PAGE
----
Friday, August 30, 2013

5 Ways To Protect and Grow Your Retirement: Whether You’re 45 or 75 or Somewhere In Between

from Gold Seek
We just recently Money Weekly‘s first birthday, and this milestone also got me thinking… If I had a magic wand and could instantly pass along a bundle of critical information to my peers, what would that message include? Since I don’t have a magic wand, I had to distill a bit of my practical wisdom down to five points (no easy task).
#1. We Are All Pension Fund Managers Now
These days, unless you are a government employee, there is a 97% chance you will not retire with a pension. Instead, you probably have some sort of IRA or 401(k) and other personal savings that you will need to supplement those measly Social Security checks. We have all been thrust into the job of managing our own personal pension funds, so we might as well embrace the challenge and continue our financial education.
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Southern Copper Corp (NYSE: SCCO)

Southern Copper Corporation engages in mining, exploring, producing, smelting, and refining copper and other minerals in Peru, Mexico, and Chile. It is involved in the mining, milling, and flotation of copper ore to produce copper and molybdenum concentrates; smelting of copper concentrates to produce anode copper; and refining of anode copper to produce copper cathodes, as well as refined silver. The company operates the Toquepala and Cuajone mine complexes and the smelting and refining plants, which produce copper with production of by-products of molybdenum, silver, and other material. It also has the La Caridad and Buenavista mine complexes and the smelting and refining plants that produce copper with production of by-products of molybdenum, silver, and other material. In addition, the company operates five underground mines that produce zinc, copper, silver, and gold; a coal mine, which produces coal and coke; and a zinc refinery. It has 80,512 hectares of exploration concessions in Peru; 123,293 hectares of exploration concessions in Mexico; 100,383 hectares of exploration concessions in Argentina; 35,958 hectares exploration concessions in Chile; and 2,544 hectares of exploration concessions in Ecuador.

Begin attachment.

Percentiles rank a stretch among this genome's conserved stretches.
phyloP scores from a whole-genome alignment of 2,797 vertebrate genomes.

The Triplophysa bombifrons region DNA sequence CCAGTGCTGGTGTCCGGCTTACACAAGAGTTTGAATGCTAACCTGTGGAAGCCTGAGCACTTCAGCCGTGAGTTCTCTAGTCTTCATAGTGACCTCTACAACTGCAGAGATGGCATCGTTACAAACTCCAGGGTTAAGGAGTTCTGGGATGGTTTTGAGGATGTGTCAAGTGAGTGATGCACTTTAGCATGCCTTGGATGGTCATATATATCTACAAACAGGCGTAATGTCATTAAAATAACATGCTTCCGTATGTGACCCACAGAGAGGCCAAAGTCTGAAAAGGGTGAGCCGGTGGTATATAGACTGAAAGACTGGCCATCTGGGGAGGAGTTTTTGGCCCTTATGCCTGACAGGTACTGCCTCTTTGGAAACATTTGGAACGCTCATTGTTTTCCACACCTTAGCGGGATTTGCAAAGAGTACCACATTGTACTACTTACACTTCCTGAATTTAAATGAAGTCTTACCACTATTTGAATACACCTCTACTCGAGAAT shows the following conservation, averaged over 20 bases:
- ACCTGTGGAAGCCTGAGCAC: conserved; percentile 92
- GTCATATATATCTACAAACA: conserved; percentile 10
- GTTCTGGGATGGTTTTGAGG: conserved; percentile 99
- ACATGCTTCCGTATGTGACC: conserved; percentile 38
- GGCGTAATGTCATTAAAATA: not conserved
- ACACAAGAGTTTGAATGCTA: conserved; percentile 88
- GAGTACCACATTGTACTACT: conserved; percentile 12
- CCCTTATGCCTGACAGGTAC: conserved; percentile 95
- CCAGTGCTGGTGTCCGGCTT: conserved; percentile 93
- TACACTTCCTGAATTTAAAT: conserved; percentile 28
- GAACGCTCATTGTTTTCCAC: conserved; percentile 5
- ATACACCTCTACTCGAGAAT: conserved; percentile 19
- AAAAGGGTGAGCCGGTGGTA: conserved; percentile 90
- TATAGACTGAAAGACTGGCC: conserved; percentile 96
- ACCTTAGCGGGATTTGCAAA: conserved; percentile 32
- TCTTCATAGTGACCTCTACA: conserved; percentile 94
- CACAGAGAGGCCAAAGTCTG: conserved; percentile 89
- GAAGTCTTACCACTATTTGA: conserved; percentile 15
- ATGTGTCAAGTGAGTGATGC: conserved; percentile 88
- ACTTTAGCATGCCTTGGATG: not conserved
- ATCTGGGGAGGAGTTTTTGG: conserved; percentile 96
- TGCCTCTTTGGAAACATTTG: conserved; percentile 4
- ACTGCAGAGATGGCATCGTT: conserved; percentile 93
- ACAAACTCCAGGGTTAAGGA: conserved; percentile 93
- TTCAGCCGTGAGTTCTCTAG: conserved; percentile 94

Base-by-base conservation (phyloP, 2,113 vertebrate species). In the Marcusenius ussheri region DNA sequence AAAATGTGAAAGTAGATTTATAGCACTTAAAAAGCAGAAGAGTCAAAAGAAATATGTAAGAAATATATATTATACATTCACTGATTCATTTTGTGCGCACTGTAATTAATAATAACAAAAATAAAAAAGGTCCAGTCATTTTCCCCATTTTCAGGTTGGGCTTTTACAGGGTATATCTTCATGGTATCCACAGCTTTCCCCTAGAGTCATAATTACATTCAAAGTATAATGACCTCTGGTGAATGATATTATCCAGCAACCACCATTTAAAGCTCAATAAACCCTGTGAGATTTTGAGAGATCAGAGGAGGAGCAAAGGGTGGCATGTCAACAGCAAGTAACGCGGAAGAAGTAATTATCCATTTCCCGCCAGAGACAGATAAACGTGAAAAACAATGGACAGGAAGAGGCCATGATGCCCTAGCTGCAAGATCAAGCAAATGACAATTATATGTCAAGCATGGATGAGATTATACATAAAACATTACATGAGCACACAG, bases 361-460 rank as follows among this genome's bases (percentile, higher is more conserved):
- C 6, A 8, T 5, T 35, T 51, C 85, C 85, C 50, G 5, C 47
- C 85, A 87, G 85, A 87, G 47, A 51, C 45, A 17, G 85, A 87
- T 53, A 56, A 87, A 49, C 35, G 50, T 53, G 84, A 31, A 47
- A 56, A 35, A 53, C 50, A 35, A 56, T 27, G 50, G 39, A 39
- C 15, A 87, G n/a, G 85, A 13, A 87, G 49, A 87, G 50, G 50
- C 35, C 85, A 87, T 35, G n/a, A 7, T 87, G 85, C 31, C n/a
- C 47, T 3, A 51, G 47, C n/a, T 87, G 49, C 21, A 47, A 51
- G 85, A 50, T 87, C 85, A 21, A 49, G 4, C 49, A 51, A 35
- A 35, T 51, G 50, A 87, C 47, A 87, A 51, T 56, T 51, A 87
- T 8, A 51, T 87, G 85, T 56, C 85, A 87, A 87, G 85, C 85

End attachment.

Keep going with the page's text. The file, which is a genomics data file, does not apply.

To review Southern’s stock, please take a look at the 1-year chart of SCCO (Southern Copper Corporation) below with my added notations:


SCCO has been in a persistent downtrend since January of this year. During that time the stock has also formed an important trend line of resistance (red). Always remember, any (2) points can start a trend line, but it’s the 3rd test and beyond that confirm its importance. As you can see, SCCO’s trendline was very important. Now that the stock has broken that resistance SCCO should either move higher or begin to form a base.

The Tale of the Tape: SCCO has broken a downtrending resistance. The stock should be bottoming out and eventually moving higher. Now would be a good time to watch the stock to identify a key level of entry, like for example, on a pullback down to $26.
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Sprott Resource Corp. (TSX: SCP) : Has a Misstep by Management Created an Opportunity for Value Investors?

It was only eight months ago when the management of Sprott Resource Corp. (TSX: SCP) announced that it would institute a lucrative dividend.  At the time, current Sprott Resource investors, while maybe a little confused, were for the most part willing accomplices.  After all, the initial rate would give them a handsome yield and pushed the price of the stock up over 10% on the day of the announcement.  The stock continued to soar as income oriented investors piled in, laying there claim to a juicy yield of over 10%. A few weeks after the announcement, the stock was up over 24%.